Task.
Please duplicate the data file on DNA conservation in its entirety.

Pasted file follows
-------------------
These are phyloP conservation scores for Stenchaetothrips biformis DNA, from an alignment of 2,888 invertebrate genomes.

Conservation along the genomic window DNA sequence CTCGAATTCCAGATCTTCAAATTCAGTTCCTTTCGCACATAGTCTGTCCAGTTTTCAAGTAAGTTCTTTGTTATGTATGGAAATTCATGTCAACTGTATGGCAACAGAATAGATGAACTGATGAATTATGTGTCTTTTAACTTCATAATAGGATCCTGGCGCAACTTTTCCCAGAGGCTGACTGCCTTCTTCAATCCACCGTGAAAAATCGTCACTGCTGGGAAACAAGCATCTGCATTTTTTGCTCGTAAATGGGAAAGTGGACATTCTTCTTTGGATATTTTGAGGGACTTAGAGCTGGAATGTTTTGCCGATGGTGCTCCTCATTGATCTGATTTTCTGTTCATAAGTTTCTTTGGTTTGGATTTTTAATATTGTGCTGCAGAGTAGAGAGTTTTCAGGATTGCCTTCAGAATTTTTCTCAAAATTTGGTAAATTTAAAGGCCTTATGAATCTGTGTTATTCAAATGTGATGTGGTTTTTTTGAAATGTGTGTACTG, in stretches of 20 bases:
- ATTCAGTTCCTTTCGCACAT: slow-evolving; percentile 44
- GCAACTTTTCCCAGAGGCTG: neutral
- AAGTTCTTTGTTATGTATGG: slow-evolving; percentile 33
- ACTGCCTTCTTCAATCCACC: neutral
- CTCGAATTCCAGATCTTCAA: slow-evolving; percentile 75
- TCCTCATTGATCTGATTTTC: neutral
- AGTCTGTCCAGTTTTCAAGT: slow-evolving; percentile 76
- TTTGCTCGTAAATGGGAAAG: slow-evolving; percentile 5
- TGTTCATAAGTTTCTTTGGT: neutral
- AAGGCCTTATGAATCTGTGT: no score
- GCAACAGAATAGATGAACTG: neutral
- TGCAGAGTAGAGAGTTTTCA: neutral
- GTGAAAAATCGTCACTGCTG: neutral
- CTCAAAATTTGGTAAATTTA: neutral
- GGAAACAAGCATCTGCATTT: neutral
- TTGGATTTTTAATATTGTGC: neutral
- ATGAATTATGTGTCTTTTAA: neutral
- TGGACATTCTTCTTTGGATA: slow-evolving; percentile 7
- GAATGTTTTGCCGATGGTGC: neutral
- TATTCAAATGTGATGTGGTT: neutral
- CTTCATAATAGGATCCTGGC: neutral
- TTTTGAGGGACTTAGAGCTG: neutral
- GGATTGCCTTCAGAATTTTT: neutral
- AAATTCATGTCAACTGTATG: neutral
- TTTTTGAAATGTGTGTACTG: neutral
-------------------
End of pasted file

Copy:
These are phyloP conservation scores for Stenchaetothrips biformis DNA, from an alignment of 2,888 invertebrate genomes.

Conservation along the genomic window DNA sequence CTCGAATTCCAGATCTTCAAATTCAGTTCCTTTCGCACATAGTCTGTCCAGTTTTCAAGTAAGTTCTTTGTTATGTATGGAAATTCATGTCAACTGTATGGCAACAGAATAGATGAACTGATGAATTATGTGTCTTTTAACTTCATAATAGGATCCTGGCGCAACTTTTCCCAGAGGCTGACTGCCTTCTTCAATCCACCGTGAAAAATCGTCACTGCTGGGAAACAAGCATCTGCATTTTTTGCTCGTAAATGGGAAAGTGGACATTCTTCTTTGGATATTTTGAGGGACTTAGAGCTGGAATGTTTTGCCGATGGTGCTCCTCATTGATCTGATTTTCTGTTCATAAGTTTCTTTGGTTTGGATTTTTAATATTGTGCTGCAGAGTAGAGAGTTTTCAGGATTGCCTTCAGAATTTTTCTCAAAATTTGGTAAATTTAAAGGCCTTATGAATCTGTGTTATTCAAATGTGATGTGGTTTTTTTGAAATGTGTGTACTG, in stretches of 20 bases:
- ATTCAGTTCCTTTCGCACAT: slow-evolving; percentile 44
- GCAACTTTTCCCAGAGGCTG: neutral
- AAGTTCTTTGTTATGTATGG: slow-evolving; percentile 33
- ACTGCCTTCTTCAATCCACC: neutral
- CTCGAATTCCAGATCTTCAA: slow-evolving; percentile 75
- TCCTCATTGATCTGATTTTC: neutral
- AGTCTGTCCAGTTTTCAAGT: slow-evolving; percentile 76
- TTTGCTCGTAAATGGGAAAG: slow-evolving; percentile 5
- TGTTCATAAGTTTCTTTGGT: neutral
- AAGGCCTTATGAATCTGTGT: no score
- GCAACAGAATAGATGAACTG: neutral
- TGCAGAGTAGAGAGTTTTCA: neutral
- GTGAAAAATCGTCACTGCTG: neutral
- CTCAAAATTTGGTAAATTTA: neutral
- GGAAACAAGCATCTGCATTT: neutral
- TTGGATTTTTAATATTGTGC: neutral
- ATGAATTATGTGTCTTTTAA: neutral
- TGGACATTCTTCTTTGGATA: slow-evolving; percentile 7
- GAATGTTTTGCCGATGGTGC: neutral
- TATTCAAATGTGATGTGGTT: neutral
- CTTCATAATAGGATCCTGGC: neutral
- TTTTGAGGGACTTAGAGCTG: neutral
- GGATTGCCTTCAGAATTTTT: neutral
- AAATTCATGTCAACTGTATG: neutral
- TTTTTGAAATGTGTGTACTG: neutral